Going back to the front, you get a single front-facing speaker at the top that doubles as your earpiece, but the bottom speaker isn’t front-facing, which is a bummer. It points down, making for an uneven sound. The volume rocker is situated on the right, with the power button underneath. This power button also houses a fingerprint sensor, and it works a treat.
Unlike under-display sensors, the button sensor works quickly and never bugged out on me. Along the bottom bezel is the centered USB-C port, with the sim tray to the left and the downward-facing speaker to the right. Best of all, there’s a headphone jack up top, one of my favorite features.
Overall, I’m a fan of the Zenfone 10’s design. Yes, it’s similar to last year’s model, but I feel the flat colors of the back with the large round cameras are striking, and the front offers a clear, familiar design that screams “phone.” Plus, I love the textured back. I use my phones with no cases, and I appreciate it when they don’t slide off every surface I set them on.
Other hardware and what’s in the box
Notably, the Zenfone 10 offers wireless charging, allowing users to charge it at 15 watts. While this isn’t super fast, you can always use the included USB-C cable and power brick to charge at 30 watts.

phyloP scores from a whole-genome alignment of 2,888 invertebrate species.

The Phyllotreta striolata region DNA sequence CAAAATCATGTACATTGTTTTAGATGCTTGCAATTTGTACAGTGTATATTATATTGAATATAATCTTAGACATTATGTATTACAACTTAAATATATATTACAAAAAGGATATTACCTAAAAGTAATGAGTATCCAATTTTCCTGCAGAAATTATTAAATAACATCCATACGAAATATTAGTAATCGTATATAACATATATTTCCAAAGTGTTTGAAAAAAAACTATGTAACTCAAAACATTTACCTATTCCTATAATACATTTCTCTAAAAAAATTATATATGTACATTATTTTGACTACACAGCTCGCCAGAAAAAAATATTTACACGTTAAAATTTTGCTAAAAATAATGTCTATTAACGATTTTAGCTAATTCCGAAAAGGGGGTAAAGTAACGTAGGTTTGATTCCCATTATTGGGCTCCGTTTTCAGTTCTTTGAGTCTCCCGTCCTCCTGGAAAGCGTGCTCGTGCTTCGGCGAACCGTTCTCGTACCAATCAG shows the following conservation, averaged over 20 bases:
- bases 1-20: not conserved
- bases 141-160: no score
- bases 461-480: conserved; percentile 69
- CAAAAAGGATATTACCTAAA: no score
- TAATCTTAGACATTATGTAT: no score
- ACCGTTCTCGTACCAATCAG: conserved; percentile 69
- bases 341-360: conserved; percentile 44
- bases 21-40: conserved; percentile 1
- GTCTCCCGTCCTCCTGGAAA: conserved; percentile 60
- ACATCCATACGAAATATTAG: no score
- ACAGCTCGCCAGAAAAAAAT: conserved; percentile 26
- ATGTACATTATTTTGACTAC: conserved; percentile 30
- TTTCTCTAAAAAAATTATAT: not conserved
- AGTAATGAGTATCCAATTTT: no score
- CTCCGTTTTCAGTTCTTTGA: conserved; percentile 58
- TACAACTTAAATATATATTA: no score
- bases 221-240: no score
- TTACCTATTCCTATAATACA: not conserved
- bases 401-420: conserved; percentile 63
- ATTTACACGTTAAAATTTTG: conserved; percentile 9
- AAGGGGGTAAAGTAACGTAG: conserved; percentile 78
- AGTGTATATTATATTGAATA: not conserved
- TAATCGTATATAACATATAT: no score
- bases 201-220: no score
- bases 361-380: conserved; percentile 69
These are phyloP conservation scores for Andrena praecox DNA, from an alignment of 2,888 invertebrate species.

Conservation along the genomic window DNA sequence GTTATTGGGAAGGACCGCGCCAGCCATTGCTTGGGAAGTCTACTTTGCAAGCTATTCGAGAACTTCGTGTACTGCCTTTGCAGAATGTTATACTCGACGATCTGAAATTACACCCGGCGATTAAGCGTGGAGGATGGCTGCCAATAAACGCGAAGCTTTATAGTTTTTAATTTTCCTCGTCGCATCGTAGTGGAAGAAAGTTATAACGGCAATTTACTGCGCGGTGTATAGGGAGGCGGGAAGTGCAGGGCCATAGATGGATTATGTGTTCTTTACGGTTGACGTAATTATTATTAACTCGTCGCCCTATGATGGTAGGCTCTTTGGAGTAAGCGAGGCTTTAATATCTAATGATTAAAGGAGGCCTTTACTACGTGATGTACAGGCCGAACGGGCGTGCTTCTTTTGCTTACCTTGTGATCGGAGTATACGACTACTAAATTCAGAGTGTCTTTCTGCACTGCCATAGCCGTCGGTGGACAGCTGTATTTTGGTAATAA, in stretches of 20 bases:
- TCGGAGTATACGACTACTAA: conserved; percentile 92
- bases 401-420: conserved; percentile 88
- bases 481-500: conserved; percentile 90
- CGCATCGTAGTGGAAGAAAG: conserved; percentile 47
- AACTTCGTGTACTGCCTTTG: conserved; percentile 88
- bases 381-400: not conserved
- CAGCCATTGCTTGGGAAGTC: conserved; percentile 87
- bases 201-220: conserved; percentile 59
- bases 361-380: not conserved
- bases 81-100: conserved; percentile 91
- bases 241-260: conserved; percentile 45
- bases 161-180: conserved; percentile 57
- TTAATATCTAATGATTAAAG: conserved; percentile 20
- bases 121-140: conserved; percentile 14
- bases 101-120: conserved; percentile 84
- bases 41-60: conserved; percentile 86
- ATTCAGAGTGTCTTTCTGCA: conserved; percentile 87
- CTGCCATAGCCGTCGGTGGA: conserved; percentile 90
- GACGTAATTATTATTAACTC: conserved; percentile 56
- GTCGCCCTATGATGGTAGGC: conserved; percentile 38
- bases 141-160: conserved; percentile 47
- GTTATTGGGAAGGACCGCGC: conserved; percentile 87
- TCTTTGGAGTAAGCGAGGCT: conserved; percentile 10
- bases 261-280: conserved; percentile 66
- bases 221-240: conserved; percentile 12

Beyond the included USB-C cord and brick, you can expect a black hard plastic case and user guide. And the phone — the box comes with the phone in it, of course.
Software and performance
One of my favorite things about Asus devices is the fact users are provided a choice of how to theme their phone, with an option that’s incredibly close to stock Android. Better yet, Asus improves upon stock’s design with features made to tie into it so that they look as native as possible, and you get to choose whether you use them over the regular option.
Will you prefer Asus’s notification drawer with the brightness slider at the bottom (obviously the better choice), or will you place it at the top of the screen like on stock Android? The beauty is the choice is yours, and you can even mix and match between stock and Asus’s optimized features.